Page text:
(i) Countries accepting the classical or virtually absolute theory of sovereign immunity-The classical or virtually absolute theory (of immunity) has generally been followed by most countries of the British Commonwealth, Czechoslovakia, Estonia and probably Poland.1 Apparently, the decisions of the courts of Brazil, Chile, China, Hungary, Japan, Luxembourg, Norway and Portugal may also be deemed to support the classical theory of immunity; but the decisions are scanty, and are anterior to the development of the restrictive theory.

(ii) Countries probably accepting absolute immunity--In Netherlands, Sweden and Argentina, constant reference to the distinction between public and private acts of the State indicate an intention to leave the way open for a possible application of the restrictive theory of immunity if and when occasion arises.

(iii) Countries adopting the restrictive theory-Presently, the restrictive theory (resting on the distinction between sovereign acts and other acts) is followed in Austria, Belgium, Egypt, prance, Greece, Italy and Switzerland.

(iv) Countries where position is fluid-The position,. in England appears to be fluid.

1. Greig International Law, (1972), pp. 218, 219.

Lauterpacht's view

1G.17. Lauterpacht has made certain suggestions,1 for reform of the law. According to him, "In the first instance, immunity must remain the rule with respect of the legislative acts of a sovereign State and of measures taken in pursuance thereof". "Secondly, there must be immunity from jurisdiction in respect of the executive and administrative acts of the foreign State within its territory". "Thirdly, the principle of immunity must continue with respect to contracts made with or by the foreign State except those concluded in the U.K." "Fourthly, no action should lie or execution be levied against a foreign State contrary to the accepted principles of international law in the matter of diplomatic immunities".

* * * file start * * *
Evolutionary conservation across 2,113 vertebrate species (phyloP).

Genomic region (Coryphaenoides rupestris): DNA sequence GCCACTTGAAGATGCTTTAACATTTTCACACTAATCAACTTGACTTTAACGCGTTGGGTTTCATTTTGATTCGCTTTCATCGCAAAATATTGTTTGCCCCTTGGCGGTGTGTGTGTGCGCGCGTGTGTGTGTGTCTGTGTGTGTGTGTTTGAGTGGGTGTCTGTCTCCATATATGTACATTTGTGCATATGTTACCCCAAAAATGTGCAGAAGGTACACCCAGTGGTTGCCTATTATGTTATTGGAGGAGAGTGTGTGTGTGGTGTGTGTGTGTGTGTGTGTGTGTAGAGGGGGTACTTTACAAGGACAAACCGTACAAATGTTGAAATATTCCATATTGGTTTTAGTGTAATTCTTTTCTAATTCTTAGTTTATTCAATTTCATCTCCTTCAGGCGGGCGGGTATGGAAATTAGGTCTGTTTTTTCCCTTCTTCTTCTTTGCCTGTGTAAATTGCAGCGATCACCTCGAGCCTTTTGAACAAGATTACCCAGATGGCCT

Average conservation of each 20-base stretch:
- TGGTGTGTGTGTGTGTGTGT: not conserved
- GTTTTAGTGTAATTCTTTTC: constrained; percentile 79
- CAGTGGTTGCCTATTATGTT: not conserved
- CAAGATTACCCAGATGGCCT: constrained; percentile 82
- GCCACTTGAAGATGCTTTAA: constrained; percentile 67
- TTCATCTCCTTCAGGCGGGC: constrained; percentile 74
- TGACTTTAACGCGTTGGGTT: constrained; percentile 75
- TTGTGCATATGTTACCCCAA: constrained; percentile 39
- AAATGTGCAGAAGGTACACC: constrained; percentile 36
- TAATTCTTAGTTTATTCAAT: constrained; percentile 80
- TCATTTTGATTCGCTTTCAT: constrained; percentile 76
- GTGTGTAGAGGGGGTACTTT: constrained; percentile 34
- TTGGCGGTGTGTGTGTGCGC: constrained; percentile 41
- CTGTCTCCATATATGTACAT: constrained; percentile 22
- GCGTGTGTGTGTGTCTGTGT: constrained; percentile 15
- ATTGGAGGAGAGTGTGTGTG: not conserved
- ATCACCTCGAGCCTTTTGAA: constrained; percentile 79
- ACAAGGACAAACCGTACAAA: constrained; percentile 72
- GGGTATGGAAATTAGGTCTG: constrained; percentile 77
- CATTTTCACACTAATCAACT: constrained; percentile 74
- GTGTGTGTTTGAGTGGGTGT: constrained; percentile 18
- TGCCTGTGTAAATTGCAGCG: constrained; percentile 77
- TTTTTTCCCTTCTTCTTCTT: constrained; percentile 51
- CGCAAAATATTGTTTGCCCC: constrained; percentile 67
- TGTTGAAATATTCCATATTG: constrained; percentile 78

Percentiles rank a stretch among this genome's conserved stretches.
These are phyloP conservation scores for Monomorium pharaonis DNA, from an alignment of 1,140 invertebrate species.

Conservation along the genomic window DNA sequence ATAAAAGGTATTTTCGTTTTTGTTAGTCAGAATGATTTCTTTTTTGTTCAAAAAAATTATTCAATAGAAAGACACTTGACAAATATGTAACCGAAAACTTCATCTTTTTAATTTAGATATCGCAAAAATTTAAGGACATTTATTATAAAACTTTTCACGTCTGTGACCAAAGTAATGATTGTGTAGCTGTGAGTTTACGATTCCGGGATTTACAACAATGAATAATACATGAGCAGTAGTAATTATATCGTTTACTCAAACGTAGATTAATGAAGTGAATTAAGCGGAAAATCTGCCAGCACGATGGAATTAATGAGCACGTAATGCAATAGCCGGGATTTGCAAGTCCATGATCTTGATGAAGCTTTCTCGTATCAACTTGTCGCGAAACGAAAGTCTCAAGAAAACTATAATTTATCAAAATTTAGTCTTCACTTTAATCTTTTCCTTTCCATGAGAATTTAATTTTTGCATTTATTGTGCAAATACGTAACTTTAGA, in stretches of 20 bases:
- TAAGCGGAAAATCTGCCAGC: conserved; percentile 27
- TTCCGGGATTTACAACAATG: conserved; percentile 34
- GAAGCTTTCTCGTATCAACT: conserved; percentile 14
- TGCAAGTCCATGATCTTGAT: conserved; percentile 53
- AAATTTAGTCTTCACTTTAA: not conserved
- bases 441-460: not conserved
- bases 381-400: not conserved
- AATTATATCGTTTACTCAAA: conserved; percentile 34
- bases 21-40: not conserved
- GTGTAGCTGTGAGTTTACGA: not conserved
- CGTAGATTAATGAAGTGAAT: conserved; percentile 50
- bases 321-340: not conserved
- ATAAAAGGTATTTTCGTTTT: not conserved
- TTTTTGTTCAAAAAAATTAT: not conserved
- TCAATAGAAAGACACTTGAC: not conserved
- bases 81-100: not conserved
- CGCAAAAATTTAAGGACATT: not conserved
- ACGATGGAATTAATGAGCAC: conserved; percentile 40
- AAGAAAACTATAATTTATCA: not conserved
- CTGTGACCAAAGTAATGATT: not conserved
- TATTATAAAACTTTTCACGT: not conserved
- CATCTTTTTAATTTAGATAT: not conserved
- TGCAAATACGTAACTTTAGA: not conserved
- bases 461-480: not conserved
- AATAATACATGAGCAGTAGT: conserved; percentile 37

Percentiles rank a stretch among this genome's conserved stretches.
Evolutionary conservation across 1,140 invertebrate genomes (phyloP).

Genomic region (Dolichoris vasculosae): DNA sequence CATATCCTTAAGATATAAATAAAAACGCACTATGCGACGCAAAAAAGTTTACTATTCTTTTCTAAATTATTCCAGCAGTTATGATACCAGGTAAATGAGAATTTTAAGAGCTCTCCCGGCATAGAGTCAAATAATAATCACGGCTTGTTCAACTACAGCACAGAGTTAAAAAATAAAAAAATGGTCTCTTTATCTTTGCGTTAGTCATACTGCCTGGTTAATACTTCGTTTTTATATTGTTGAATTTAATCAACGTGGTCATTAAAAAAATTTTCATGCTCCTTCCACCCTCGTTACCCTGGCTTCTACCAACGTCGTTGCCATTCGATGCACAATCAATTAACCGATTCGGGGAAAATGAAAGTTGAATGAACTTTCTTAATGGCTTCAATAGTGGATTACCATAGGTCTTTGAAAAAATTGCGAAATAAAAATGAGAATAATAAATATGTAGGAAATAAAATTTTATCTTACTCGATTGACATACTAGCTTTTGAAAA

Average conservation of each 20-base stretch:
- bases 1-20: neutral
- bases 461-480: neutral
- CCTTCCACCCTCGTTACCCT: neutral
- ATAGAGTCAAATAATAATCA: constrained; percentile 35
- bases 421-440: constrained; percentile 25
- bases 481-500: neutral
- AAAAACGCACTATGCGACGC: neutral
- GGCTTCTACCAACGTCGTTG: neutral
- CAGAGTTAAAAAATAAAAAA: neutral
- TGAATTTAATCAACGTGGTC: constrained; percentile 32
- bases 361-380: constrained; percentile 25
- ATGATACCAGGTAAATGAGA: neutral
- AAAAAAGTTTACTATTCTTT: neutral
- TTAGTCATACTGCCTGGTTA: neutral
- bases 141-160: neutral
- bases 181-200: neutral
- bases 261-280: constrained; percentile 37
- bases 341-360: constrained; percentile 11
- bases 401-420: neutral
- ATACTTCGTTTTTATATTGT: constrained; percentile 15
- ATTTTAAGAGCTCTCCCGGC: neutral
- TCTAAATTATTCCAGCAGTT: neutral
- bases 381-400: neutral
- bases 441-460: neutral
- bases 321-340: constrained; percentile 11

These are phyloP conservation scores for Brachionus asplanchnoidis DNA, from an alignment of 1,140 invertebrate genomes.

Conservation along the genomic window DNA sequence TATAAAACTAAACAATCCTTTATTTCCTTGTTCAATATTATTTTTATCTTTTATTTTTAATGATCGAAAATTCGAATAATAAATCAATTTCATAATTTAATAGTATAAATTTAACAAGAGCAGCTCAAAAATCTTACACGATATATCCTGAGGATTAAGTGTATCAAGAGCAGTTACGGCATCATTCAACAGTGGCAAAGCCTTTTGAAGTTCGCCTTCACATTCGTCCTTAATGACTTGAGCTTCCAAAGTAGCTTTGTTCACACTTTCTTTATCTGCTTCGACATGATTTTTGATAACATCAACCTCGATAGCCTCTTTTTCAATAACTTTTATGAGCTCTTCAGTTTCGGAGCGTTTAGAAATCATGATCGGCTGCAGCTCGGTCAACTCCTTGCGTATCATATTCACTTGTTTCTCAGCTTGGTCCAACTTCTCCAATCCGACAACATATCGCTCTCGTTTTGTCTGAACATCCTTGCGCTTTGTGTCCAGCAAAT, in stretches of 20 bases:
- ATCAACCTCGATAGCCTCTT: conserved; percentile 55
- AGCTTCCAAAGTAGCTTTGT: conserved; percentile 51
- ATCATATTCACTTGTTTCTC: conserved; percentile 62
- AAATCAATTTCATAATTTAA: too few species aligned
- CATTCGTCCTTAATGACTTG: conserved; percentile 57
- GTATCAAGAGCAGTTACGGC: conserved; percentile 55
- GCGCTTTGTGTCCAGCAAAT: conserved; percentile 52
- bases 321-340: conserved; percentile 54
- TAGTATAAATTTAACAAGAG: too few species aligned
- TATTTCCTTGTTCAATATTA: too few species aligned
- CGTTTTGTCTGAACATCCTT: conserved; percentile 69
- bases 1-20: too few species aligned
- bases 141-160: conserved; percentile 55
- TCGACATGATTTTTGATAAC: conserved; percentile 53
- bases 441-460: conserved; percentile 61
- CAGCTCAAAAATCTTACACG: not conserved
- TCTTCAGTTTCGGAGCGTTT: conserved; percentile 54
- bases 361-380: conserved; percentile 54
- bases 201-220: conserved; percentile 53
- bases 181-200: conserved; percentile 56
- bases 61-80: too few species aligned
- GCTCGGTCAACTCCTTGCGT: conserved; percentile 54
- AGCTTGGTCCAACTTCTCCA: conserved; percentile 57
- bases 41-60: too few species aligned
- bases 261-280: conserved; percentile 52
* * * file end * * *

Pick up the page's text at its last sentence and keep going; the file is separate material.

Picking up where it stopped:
Arguments against absolute immunity-The arguments advanced in support of restricted immunity are that the sovereign who engages in ordinary commerce should be held to have waived his immunity, and that the tendency in municipal law is to place the State and State corporations on an equal footing with other legal persons.

1. Lauterpacht Jurisdictional , (1951) B.Y.B.L.L. 220, 237, 238.

Decision involving change of policy to be avoided

1G.18. A decision to alter the scope of immunity involves delicate matters of policy, and we do not think it proper to make recommendations altering its scope. Moreover, it is not possible to say with certainty how far the restrictive immunity will be adopted (in substitution of unqualified immunity), in the near future. In this state of affairs, an alteration in the policy behind these sections is not easy to recommend.

Recommendation for change in terminology

1G.19. But one defect of section 86 should be remedied. This defect lies in its over emphasis on the concept of the "Ruler" of a foreign State. Primarily, it is the State which ought to be immune; the personal immunity of the Ruler, if any, ought to be secondary, at least in modem times. The Supreme Court has held that section 86 applies to all foreign States1-whether the form of Government be monarchial or not. And this interpretation should now be carried out by primarily making "foreign States" immune. The immunity "for Rulers" may be, of course, preserved for exceptional cases.

1. Ali Akbar v. U.A.R., AIR 1966 SC 230.

Recommendation relating to execution

1G.20. Another point relates to section 86(3) which prohibits execution, against the property of the Ruler of a foreign State. The Supreme Court has, with reference to this provision, observed1-

"The provision that a decree passed against the Ruler of a foreign State shall not be executed against the property of such Ruler, rather tends to show that what is exempted is the separate property of the Ruler himself and not the property of the Ruler as the head of the State. A distinction is made between the property belonging to the State of which the Ruler is recognised to be the head, and the property belonging to the Ruler individually".

On this point also, opportunity may be taken to make the section more comprehensive, so as to exempt the property of the State also.

1. Ali Akbar v. U.A.R., AIR 1966 SC 230 (236).